Page 23
He, therefore, who talks of undertaking a war, ought to know the strength on both sides, to the end that, if his party be the stronger, he may boldly advise for war, and that, if it be the weaker, he may dissuade the people from engaging themselves in so dangerous an enterprise.
Page 49
Written Anno 1736.
Page 52
incur public censure or disgrace, no one will defend or excuse, and many join to aggravate their misconduct, and render them completely odious.
Page 58
Mean as this practice is, do we not daily see people of character and fortune engaged in it for trifling advantages to themselves? Is any lady ashamed to request of a gentleman of her acquaintance, that, when he returns from abroad, he would smuggle her home a piece of silk or lace from France or Flanders? Is any gentleman ashamed to undertake and execute the commission? Not in the least.
Page 70
), will prepare those who read it for the following paper: "GENTLEMEN,--There is now publishing in France a periodical work, called Ephemeridis du Citoyen,[6] in which several points, interesting to those concerned in agriculture, are from time to time discussed by some able hands.
Page 72
the cheaper, stick to that principle, and go thorough stitch with it.
Page 105
Pennsylvania Assembly has made such a law; New-York Assembly has refused to do it; and now all the talk here is, of sending a force to compel them.
Page 145
Page 152
What was the consequence of this monstrous pride and insolence? You first sent small armies to subdue us, believing them more than sufficient, but soon found yourselves obliged to send greater; these, whenever they ventured to penetrate our country beyond the protection of their ships, were ether repulsed and obliged to scamper out, or were surrounded, beaten, and taken prisoners.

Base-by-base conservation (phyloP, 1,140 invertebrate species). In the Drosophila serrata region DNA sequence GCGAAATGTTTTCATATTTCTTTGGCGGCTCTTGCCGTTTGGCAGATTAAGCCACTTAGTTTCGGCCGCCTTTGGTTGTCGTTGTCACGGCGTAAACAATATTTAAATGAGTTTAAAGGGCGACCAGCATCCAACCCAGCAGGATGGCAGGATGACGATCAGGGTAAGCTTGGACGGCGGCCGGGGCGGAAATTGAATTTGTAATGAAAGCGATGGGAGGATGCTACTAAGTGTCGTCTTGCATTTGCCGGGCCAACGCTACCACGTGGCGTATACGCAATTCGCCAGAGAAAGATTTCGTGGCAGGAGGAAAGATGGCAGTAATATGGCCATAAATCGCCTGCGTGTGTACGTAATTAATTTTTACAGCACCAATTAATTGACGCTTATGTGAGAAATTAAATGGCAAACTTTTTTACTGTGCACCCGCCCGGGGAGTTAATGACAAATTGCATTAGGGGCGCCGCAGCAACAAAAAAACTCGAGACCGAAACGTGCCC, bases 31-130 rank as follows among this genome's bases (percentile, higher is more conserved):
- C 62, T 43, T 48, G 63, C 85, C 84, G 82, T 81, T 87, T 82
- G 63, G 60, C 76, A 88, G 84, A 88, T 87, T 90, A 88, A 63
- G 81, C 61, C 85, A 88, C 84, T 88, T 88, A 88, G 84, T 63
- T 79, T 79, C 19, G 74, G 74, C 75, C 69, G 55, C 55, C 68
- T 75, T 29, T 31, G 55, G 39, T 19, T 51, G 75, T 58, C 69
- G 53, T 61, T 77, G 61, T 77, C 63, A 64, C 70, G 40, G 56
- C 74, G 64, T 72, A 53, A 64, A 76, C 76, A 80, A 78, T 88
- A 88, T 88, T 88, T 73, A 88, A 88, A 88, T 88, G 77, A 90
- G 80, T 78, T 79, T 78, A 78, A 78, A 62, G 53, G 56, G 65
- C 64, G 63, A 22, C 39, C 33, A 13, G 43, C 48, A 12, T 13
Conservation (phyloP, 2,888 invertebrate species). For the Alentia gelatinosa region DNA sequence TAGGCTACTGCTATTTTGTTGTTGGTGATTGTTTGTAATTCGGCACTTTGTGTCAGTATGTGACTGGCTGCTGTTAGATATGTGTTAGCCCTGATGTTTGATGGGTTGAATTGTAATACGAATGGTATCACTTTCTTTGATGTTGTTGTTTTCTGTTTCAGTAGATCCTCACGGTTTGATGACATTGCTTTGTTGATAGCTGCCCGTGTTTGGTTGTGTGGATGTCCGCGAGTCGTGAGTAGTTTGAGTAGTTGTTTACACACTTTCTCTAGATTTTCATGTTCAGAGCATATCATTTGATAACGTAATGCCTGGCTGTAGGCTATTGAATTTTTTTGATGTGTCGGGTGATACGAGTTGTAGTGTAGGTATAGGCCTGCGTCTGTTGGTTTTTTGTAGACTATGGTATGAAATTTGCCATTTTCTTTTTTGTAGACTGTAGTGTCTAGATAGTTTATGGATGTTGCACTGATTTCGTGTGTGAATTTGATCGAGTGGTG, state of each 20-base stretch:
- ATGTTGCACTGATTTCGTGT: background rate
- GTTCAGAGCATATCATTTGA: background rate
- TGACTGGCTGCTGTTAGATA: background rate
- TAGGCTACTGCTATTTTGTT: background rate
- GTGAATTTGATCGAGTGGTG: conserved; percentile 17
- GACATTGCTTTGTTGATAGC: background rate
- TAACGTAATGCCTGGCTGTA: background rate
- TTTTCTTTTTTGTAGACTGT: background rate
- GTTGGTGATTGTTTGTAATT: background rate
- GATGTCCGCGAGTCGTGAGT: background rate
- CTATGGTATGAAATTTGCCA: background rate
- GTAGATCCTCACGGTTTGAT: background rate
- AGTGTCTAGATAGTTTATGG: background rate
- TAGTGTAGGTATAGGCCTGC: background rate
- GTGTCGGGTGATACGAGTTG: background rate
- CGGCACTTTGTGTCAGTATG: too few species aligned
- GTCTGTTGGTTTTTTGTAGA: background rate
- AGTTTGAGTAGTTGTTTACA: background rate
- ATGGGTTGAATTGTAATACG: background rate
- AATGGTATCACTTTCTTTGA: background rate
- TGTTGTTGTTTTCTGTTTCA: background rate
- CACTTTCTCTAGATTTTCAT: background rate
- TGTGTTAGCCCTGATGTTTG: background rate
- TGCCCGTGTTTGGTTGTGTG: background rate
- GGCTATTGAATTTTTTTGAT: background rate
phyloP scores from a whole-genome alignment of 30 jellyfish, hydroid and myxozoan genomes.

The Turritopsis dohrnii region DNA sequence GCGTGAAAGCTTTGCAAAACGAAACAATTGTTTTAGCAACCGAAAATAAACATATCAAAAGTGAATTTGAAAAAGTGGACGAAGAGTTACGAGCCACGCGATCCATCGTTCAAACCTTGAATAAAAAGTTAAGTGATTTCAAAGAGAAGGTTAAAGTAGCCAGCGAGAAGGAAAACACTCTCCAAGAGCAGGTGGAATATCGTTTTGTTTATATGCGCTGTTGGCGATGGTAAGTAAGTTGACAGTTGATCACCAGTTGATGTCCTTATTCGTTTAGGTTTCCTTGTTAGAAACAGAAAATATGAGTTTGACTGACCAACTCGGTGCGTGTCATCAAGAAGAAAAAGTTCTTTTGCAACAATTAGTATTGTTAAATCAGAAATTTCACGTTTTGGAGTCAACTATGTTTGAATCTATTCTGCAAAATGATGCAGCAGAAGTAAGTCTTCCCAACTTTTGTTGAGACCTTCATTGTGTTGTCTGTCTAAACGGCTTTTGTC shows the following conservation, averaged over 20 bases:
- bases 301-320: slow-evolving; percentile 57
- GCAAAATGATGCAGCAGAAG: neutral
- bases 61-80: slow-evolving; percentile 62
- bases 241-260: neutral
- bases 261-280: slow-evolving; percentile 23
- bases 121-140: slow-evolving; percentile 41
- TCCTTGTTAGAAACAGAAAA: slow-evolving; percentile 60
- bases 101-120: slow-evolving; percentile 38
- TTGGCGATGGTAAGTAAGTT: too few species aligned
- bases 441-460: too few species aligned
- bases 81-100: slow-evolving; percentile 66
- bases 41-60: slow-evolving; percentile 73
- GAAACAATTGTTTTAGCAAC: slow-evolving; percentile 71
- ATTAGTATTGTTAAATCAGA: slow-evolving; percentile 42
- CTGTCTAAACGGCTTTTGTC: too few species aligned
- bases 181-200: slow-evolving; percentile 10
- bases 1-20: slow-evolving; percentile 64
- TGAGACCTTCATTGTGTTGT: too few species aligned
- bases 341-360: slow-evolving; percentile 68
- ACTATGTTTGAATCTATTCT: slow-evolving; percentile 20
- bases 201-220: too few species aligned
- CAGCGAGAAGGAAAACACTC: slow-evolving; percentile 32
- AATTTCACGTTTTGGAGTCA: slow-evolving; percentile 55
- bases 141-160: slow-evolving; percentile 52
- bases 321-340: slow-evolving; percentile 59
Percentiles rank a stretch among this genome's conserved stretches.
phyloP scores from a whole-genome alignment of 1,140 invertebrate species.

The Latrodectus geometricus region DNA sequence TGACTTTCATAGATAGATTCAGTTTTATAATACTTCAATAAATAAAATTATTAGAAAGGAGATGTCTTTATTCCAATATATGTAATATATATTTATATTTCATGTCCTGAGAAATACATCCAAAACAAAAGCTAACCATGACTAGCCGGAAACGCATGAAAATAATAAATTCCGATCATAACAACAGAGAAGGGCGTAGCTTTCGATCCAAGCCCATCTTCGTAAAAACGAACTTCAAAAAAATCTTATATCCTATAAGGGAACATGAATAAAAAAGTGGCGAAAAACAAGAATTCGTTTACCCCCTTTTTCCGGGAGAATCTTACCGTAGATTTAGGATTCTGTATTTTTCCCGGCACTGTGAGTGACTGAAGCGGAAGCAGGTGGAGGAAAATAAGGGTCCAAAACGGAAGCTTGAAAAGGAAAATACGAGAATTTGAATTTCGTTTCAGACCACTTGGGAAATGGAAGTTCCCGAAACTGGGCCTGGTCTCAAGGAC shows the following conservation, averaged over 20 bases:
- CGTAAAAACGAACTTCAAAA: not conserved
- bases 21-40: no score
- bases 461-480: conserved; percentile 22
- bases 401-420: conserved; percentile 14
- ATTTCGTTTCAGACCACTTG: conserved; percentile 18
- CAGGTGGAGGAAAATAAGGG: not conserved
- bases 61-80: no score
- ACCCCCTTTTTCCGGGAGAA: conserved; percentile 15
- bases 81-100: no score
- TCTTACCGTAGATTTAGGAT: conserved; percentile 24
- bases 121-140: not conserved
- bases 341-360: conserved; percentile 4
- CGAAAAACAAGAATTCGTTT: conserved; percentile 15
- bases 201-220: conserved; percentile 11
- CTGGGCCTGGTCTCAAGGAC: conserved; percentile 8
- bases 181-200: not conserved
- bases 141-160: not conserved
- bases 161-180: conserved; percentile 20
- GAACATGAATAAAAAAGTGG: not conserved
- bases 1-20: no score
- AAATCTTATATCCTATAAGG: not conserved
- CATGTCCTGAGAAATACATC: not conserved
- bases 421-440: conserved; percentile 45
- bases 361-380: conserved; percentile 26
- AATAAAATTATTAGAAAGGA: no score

Page 161
I was a little provoked when I first heard this, and I wrote some remarks upon it, which I send you: they have been written near a year, but I have not yet published them, being unwilling to encourage any of our people who may be able to pay in their neglect of that duty.
Page 167
If my present state of health continues, I hope to finish it this winter: when done, you shall have a manuscript copy of it, that I may obtain from your judgment and friendship such remarks as may contribute to its improvement.
Page 174
the happy state they are about to enter.
Page 185
, the inflammable breath of the pyrites, which is a substantial sulphur, and takes fire of itself.
Page 189
And as we are assured that there are in nature degrees of heat much more considerable than boiling water, it is very possible there may be some whose violence, farther assisted by the exceeding weight of the air, may be more than sufficient to break and overturn this solid orb of 43,528 fathoms, whose weight, compared to that of the included air, would be but a trifle.
Page 197
And, in passing through the house, it follows the direction of these conductors, taking as many in its way as can assist it in its passage, whether in a straight or crooked line, leaping from one to the other, if not far distant from each other, only rending the wall in the spaces where these partial good conductors are too distant from each other.
Page 211
, and, by its spiral motion, raises the fragments so high, till the pressure of the surrounding and approaching currents diminishing, can no longer confine them to the circle, or their own centrifugal force increasing, grows too strong for such pressure, when they fly off in tangent lines, as stones out of a sling, and fall on all sides and at great distances.